•Even if your fixed term contract is about to expire, you still need to give written notice of your intention to vacate the rental property and give adequate notice of days as stated in your tenancy agreement, otherwise the tenancy will continue on a month by month basis until either party gives notice to end the tenancy.
•If you wish to break your tenancy agreement by leaving the property earlier, costs associated in doing so would apply.
•Refer to your tenancy agreement or contact your landlord or managing agent to find out what your minimum period of notice would be and the potential costs, should you wish to break your tenancy agreement.
RESPONSIBILITIES AS A TENANT
When renting, little problems can turn into big problems if you are not aware of who is responsible for taking care of any issues that may arise.
As a tenant, you are obliged to do the following:
•Keep the property clean.
•Not cause damage to the premises.
•Inform the landlord as soon as possible if any damage is done.
•Ask for the landlord’s permission to install fixtures or make alterations, renovations etc.
•Avoid causing a nuisance to the landlord or neighbours.
•Do not participate in anything illegal on the property.
•Stick to the terms of your tenancy agreement.
RENTING A HOUSE OR AN APARTMENT
There are key factors to consider when deciding on the type of rental property including:
•Living in a rental house often requires more attention to the house exterior, fencing, backyard and gardens than renting an apartment.
•Renting an apartment requires compliance with the body corporate rules concerning building access, parking, garbage disposal and noise pollution. It's important to familiarise yourself and your flat mates with the body corporate rules and regulations.
•Rental houses may have more security requirements (locks on gates, alarm systems) to be aware of than when you are renting an apartment - where many security features are centrally managed by the body corporate.
RENTING DIRECTLY FROM THE LANDLORD
Some home owners offer a private home rental, meaning no real estate agent is involved. It is important to understand that renting a house or apartment from a private individual, not via a registered real estate agent, has various advantages and disadvantages.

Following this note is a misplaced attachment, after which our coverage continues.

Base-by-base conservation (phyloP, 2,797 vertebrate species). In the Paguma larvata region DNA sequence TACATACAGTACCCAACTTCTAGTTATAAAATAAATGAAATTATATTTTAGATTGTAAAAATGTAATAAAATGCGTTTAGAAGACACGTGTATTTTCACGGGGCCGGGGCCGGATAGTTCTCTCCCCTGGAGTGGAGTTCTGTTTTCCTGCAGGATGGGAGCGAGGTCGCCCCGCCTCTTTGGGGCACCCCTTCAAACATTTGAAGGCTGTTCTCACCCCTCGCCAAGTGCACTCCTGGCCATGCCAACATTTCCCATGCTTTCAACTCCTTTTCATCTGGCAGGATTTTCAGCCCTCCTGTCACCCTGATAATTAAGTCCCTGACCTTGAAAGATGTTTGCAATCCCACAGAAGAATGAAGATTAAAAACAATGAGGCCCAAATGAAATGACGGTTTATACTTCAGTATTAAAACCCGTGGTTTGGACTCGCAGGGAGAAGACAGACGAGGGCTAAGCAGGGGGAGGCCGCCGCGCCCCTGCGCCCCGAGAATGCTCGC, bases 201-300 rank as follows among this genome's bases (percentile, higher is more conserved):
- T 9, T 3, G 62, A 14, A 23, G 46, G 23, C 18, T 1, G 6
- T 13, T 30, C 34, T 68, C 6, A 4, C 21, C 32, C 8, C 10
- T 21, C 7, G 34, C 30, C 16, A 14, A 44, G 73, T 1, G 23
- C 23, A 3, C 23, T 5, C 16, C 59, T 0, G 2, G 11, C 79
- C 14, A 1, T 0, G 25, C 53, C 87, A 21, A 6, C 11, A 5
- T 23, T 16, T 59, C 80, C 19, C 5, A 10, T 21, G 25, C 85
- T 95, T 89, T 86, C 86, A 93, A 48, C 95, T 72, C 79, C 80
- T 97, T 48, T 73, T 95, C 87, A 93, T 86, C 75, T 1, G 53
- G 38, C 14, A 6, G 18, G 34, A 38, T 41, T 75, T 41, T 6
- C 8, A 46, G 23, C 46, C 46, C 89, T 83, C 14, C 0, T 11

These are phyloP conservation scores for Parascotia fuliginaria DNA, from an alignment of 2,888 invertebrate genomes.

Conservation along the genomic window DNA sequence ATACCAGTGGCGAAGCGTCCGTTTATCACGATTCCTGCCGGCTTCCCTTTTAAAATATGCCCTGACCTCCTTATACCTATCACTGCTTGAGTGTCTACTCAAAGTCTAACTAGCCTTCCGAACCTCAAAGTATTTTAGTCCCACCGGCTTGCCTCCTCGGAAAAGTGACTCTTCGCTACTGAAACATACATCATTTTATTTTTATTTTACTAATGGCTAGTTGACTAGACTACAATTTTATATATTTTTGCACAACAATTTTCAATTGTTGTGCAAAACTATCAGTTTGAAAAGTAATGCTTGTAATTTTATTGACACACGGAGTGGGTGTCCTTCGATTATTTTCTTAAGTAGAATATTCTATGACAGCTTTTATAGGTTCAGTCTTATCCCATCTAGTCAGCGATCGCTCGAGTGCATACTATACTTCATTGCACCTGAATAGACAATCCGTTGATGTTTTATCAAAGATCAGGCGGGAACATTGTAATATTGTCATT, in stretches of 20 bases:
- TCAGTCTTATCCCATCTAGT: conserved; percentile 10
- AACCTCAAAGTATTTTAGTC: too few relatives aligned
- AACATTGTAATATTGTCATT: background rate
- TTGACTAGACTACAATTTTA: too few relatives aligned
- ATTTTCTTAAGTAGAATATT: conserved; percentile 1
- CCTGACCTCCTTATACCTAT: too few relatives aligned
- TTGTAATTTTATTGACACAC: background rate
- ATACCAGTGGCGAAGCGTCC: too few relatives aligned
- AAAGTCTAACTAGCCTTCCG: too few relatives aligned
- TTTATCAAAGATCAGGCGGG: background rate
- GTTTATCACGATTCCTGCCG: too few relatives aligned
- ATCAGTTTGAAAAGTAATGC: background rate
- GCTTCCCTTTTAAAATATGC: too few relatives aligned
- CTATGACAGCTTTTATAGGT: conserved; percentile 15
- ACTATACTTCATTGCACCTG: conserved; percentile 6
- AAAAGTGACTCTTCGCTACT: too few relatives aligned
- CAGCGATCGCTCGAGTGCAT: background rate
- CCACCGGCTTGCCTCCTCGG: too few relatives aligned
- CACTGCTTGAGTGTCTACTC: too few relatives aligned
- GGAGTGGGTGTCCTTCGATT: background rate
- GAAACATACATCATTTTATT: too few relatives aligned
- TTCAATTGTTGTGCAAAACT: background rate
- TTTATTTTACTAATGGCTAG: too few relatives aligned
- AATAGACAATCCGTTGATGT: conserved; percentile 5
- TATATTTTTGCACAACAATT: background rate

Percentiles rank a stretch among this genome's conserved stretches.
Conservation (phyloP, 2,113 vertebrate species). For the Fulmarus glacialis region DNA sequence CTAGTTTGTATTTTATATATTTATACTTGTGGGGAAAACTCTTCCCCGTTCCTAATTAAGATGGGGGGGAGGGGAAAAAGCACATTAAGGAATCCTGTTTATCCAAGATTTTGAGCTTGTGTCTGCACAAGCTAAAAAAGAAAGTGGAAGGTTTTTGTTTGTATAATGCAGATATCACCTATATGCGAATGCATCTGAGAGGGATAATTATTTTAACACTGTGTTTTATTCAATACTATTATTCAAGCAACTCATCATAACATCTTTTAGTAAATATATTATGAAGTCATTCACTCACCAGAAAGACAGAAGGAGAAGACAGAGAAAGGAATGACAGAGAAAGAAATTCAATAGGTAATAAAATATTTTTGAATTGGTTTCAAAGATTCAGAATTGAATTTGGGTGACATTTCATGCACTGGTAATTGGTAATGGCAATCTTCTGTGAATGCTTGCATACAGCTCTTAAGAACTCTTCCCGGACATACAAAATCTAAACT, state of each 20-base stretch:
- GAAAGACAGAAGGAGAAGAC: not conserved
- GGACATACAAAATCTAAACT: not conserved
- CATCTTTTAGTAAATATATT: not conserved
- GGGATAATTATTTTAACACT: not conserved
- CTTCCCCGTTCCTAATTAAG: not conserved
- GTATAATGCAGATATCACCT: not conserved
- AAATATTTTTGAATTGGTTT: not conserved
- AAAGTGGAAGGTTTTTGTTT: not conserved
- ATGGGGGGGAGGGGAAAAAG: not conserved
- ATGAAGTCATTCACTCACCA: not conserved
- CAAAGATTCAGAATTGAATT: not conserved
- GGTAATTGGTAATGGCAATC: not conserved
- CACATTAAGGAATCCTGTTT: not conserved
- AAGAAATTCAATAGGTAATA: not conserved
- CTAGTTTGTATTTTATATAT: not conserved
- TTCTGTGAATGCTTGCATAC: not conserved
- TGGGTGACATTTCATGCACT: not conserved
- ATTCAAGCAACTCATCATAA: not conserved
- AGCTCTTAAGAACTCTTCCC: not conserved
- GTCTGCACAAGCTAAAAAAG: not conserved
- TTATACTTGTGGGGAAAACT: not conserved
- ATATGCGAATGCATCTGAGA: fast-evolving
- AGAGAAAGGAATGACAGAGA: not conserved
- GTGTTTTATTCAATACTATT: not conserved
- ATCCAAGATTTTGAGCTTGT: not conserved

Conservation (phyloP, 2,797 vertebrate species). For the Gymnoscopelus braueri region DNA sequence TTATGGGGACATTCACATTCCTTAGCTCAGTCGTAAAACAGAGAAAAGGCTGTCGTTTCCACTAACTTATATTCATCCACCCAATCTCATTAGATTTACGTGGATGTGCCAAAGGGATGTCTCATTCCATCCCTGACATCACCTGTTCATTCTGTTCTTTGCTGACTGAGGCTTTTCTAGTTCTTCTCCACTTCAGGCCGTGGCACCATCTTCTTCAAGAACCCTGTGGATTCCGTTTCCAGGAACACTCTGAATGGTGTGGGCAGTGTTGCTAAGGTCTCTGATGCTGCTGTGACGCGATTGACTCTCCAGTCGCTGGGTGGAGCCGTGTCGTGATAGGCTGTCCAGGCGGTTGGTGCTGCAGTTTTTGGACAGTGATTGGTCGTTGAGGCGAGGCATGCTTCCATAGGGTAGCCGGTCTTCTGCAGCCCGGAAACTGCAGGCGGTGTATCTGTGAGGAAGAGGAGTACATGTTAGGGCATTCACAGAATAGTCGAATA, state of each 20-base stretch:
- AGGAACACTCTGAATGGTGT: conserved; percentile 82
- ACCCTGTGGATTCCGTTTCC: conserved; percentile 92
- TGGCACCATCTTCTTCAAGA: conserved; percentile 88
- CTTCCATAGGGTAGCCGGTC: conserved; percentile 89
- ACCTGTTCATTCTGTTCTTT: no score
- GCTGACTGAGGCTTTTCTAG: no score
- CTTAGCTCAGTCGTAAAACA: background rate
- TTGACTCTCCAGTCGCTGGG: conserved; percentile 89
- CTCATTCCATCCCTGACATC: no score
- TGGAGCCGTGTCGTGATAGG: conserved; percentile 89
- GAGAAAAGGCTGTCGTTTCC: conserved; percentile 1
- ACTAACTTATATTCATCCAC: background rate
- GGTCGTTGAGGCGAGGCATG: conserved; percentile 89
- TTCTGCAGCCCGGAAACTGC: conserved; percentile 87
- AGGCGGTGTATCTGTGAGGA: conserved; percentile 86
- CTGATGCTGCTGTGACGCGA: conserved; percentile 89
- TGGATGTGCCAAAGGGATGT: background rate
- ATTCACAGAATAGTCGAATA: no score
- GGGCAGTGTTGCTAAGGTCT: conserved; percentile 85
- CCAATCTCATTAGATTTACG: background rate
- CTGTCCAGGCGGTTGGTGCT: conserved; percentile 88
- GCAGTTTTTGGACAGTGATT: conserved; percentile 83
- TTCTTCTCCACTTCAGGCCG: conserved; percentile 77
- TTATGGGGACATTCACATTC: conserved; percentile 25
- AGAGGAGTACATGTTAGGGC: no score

•Houses privately available for rent may, at first glance, seem less expensive than if an agent has been appointed to lease the property. However, be aware that renting directly from a landlord may not offer the same level of professionalism when dealing with maintenance and/or a tenancy dispute.
•Owners who rent their homes directly to tenants may not be familiar with the statutory requirements.
•You may experience less privacy as a tenant due to the owner being the landlord and, without a real estate agent or property manager, there can be less objectivity between the landlord and tenant.
A SUCCESSFUL TENANCY APPLICATION
Looking for rental properties can be extremely competitive, so it pays to stand out from the crowd somehow. Whether you have a proven track record of always paying your rent on time or being the perfect neighbour, these can all help you to be the best tenant to select. Here are three tips to help you become a great tenant.
Keep it clean
As a renter, the house you're living in isn't actually your own - it's the landlord's. Therefore, it makes sense to keep it clean and tidy to ensure it stays in a good condition for the duration of your tenancy.
If maintenance of lawns and gardens is your responsibility, then make sure the backyard doesn't turn into an overgrown jungle.
Report maintenance issues
If a problem pops up at your rental then you should report it to your landlord or property manager as soon as you can. Leaving maintenance issues to hang over your head can potentially lead to problems worsening over time.
And if it's something like the dishwasher or the oven, then it's likely you'll want to get it fixed ASAP so you can use it again!
Everyone knows that communication is key to a great relationship - this also extends to the one between you and your landlord. If there are any issues that arise from the home, such as noisy neighbours or a problem with your next rent payment, let them know - you can always come to a solution together.
By creating a harmonious relationship with your landlord or property manager, you can increase your chances of getting a positive reference - an extremely handy thing to have when you look for a new home!
APPROACHING NEIGHBOURS ABOUT A NUISANCE
In a perfect world, all our neighbours would be our friends and we'd regularly trade cups of sugar and lend out lawnmowers with smiles on our faces. Unfortunately, this is not always the case.
Be it a noise issue, a property boundary dispute or any other problem, there will likely come a time when you'll need to approach a neighbour about some kind of nuisance.
When this situation arises, it's important to keep your cool and follow some general guidelines in order to keep the peace and have your home remain a sanctuary, not a battleground.
Timing is key
If a problem arises, it's a good idea to speak with your neighbour sooner rather than later. This will give you less time to stew on something they may not even be aware of.
With that said, if you're angry, it's probably a good idea to hold off on approaching a neighbour until you've had some time to cool off.
Either way, when you do approach your neighbour, do so at a convenient time that will give you ample opportunity to talk. Banging on someone's door in the middle of the night is not ideal.
Cordial is better than cranky
A neighbour that keeps you up at all hours of the night with blaring music may lead you to write a nasty note or yell some choice words over the fence, but this strategy has the potential to backfire horribly.
After all, it's not as if your neighbour will suddenly pack up and leave overnight. You have to live next to this person, and if you start a feud, it could turn your home life into a living hell.
That's why it's important to be polite and reasonable in all dealings with your neighbour. Honey really does attract more flies than vinegar in the end.